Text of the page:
Why go to the Moon

Men have traveled from the Earth to the Moon, and twelve men have walked on its surface.  If a space program that provides such opportunities effects no improvements for this nation or for the world, should the U.S. continue to support it?

With the knowledge acquired in the process, the U.S. must move forward with exploration and research.  It is in the blood to explore; to stand still is to rust and rot.

To protect at least some of the population, they must be moved away from Earth.  At some point in the future, whether near or far, Earth will endure another major impact.  This is not a matter of “if” but of “when.”  For the survival of humanity, some should endeavor to be elsewhere when this event takes place.

For a commerce-driven nation, colonization of the Moon makes perfect sense.  The Moon is one of many examples of near objects in the Solar System that are replete with minerals and metals that would net trillions in trade.  Surely these materials would make mining and recovery missions worthwhile and highly desirable.

National leaders of the U.S., both in the legislature and in the White House, argue that dreams of space exploration must  be cut back because there are too few resources for the space program.  They say that only by scaling back will the country have any hope of balancing the budget.  These same leaders hardly blink when viewing the truly mind-boggling expenses of running two separate wars on foreign soil.

Were the national will of such a character that people pushed back against these empty claims, the nation could recover enough from our wars, more than $25 billion each month, to fund NASA handily.  “In the 10 years since U.S. troops went into Afghanistan to root out the al Qaeda leaders behind the September 11, 2001, attacks, spending on the conflicts totaled $2.3 trillion to $2.7 trillion.” This bumps up against the simple fact that the leaders will not make the hard decisions to move this nation into a more hopeful future, even to save lives of military men and women and bring peace.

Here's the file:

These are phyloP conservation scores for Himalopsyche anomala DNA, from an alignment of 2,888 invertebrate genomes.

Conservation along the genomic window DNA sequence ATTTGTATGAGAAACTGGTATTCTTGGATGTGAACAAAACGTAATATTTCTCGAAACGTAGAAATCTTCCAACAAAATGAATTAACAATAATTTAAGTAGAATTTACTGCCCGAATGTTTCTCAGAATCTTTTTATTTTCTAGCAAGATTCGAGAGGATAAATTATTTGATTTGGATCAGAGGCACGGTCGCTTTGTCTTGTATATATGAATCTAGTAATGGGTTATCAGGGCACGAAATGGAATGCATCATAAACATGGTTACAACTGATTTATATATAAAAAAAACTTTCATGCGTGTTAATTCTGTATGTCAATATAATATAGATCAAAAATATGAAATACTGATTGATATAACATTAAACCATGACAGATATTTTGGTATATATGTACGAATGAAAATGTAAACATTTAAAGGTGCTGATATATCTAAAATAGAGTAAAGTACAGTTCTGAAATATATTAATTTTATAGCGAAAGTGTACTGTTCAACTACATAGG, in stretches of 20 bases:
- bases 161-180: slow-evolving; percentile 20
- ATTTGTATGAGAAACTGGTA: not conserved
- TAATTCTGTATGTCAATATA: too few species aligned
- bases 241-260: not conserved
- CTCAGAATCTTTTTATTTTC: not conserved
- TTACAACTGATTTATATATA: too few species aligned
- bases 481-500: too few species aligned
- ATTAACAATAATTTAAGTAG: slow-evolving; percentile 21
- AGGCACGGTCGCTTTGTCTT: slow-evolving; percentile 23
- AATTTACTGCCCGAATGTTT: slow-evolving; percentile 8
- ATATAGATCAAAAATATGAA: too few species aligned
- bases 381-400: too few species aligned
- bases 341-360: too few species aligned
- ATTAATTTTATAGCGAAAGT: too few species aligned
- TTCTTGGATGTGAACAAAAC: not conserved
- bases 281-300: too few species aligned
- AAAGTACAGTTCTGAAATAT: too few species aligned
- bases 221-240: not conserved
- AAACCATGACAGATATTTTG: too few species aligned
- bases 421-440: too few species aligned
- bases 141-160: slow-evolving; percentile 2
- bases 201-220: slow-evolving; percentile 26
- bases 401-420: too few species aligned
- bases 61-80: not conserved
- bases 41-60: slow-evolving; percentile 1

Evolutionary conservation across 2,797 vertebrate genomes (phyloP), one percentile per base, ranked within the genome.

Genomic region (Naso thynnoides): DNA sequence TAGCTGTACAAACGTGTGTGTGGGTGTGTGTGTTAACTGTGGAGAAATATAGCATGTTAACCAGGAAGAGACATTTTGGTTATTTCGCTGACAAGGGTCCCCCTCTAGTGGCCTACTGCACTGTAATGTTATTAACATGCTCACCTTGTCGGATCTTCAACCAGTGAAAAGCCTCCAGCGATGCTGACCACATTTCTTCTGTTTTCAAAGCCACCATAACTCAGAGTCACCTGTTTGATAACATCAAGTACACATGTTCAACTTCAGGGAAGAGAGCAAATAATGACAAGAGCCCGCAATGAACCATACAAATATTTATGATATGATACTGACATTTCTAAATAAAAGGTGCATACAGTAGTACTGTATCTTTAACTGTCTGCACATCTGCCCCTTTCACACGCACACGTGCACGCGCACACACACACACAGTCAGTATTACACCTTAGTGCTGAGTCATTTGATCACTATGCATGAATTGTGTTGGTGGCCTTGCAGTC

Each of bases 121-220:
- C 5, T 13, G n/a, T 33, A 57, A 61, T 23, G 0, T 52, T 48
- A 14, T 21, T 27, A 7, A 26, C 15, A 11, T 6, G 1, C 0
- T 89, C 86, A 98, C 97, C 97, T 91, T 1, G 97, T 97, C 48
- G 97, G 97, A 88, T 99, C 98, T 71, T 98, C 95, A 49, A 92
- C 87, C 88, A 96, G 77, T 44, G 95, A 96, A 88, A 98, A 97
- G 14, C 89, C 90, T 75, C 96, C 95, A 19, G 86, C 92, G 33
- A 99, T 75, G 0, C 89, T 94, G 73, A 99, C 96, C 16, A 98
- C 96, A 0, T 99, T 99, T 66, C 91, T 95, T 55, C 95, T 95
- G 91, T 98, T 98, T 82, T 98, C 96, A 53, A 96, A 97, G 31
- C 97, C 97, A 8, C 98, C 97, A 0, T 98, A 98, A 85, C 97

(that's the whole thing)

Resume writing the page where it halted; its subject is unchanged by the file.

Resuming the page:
A point approaches at which America may be forced to realize that it should have built on the Moon when the national will and the presence on its surface were in parallel.  As the original astronauts age and die (like Neil Armstrong), America has yet to honor their service with follow-up action.  “U.S. astronaut Neil Armstrong, who took a giant leap for mankind when he became the first person to walk on the moon, has died at the age of 82.”  Forty-plus years is too long to let inaction rule dreams of becoming spacefarers.  The American space exploration program needs an immediate kick in the pants and continuing infusions of crucial capital in order to be as effective as it has been in the past.

During the past forty years, political capital has been gathered and wasted in efforts to control or kill the U.S. space program.  When American astronauts did walk the Moon’s surface, it was only to show the Soviet Union that they could, not to advance to another, higher step in discovery and exploration.

National leaders, afflicted by apathy, competing interests and craven pursuit of wars and other international intrigues, continue daily to abdicate their responsibility to drive toward a sensible scientific path forward.  America must find more effective ways to strive for the future than the waste of resources on secret programs that end up killing people and putting nations at war.  A brighter future of discovery and excitement awaits the American space exploration program.

Despite evidence of spin-off technologies in multiple disciplines, those who claim space programs are a waste of money cling doggedly to their assertions that valid scientific discoveries will be made only at planet-bound facilities.  This ignores the wealth of knowledge gained from orbiting satellites and space-based probes.

For Earth’s safety and the realization of a wonderfully constructive future, America must begin to think beyond artificial limitations, to go further than thoughts of the last war.  The resources on hand must be multiplied by a common will to use them in exploration, discovery and colonization.

In short, to do what America should, it must be as smart as its citizens have always claimed.  And it must do so now.